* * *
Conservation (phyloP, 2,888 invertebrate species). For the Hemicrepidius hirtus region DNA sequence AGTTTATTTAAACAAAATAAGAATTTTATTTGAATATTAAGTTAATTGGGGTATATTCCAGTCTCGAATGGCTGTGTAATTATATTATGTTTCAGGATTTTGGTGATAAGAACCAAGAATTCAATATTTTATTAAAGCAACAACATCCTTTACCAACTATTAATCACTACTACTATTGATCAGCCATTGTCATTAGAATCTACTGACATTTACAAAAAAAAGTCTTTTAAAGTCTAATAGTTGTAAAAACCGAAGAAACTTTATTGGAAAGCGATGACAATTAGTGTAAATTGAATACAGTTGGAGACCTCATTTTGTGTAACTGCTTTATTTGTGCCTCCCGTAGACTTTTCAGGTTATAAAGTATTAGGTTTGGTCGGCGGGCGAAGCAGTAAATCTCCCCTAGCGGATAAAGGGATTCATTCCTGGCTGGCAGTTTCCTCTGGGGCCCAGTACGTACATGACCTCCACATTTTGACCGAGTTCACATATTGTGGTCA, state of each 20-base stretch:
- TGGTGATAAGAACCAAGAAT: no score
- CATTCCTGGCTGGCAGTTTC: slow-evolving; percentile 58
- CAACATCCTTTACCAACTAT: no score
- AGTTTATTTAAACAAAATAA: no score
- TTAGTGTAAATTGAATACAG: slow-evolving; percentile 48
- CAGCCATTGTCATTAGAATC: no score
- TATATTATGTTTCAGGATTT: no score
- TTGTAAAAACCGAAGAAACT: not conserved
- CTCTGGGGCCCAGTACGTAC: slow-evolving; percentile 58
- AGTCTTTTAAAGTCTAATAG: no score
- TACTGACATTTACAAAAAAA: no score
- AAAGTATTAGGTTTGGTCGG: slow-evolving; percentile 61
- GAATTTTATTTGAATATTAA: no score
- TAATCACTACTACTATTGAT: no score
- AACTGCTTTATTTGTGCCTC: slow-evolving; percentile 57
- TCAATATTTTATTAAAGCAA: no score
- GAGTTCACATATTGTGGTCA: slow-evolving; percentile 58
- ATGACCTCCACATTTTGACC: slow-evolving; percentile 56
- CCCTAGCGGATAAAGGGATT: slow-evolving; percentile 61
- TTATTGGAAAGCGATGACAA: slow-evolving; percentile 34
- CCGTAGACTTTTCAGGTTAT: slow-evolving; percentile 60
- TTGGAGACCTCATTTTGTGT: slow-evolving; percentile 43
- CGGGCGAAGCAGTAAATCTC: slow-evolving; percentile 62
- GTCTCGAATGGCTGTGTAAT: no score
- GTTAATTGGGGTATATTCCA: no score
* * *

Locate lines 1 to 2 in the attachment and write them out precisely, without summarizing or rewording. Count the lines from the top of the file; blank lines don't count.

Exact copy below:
Conservation (phyloP, 2,888 invertebrate species). For the Hemicrepidius hirtus region DNA sequence AGTTTATTTAAACAAAATAAGAATTTTATTTGAATATTAAGTTAATTGGGGTATATTCCAGTCTCGAATGGCTGTGTAATTATATTATGTTTCAGGATTTTGGTGATAAGAACCAAGAATTCAATATTTTATTAAAGCAACAACATCCTTTACCAACTATTAATCACTACTACTATTGATCAGCCATTGTCATTAGAATCTACTGACATTTACAAAAAAAAGTCTTTTAAAGTCTAATAGTTGTAAAAACCGAAGAAACTTTATTGGAAAGCGATGACAATTAGTGTAAATTGAATACAGTTGGAGACCTCATTTTGTGTAACTGCTTTATTTGTGCCTCCCGTAGACTTTTCAGGTTATAAAGTATTAGGTTTGGTCGGCGGGCGAAGCAGTAAATCTCCCCTAGCGGATAAAGGGATTCATTCCTGGCTGGCAGTTTCCTCTGGGGCCCAGTACGTACATGACCTCCACATTTTGACCGAGTTCACATATTGTGGTCA, state of each 20-base stretch:
- TGGTGATAAGAACCAAGAAT: no score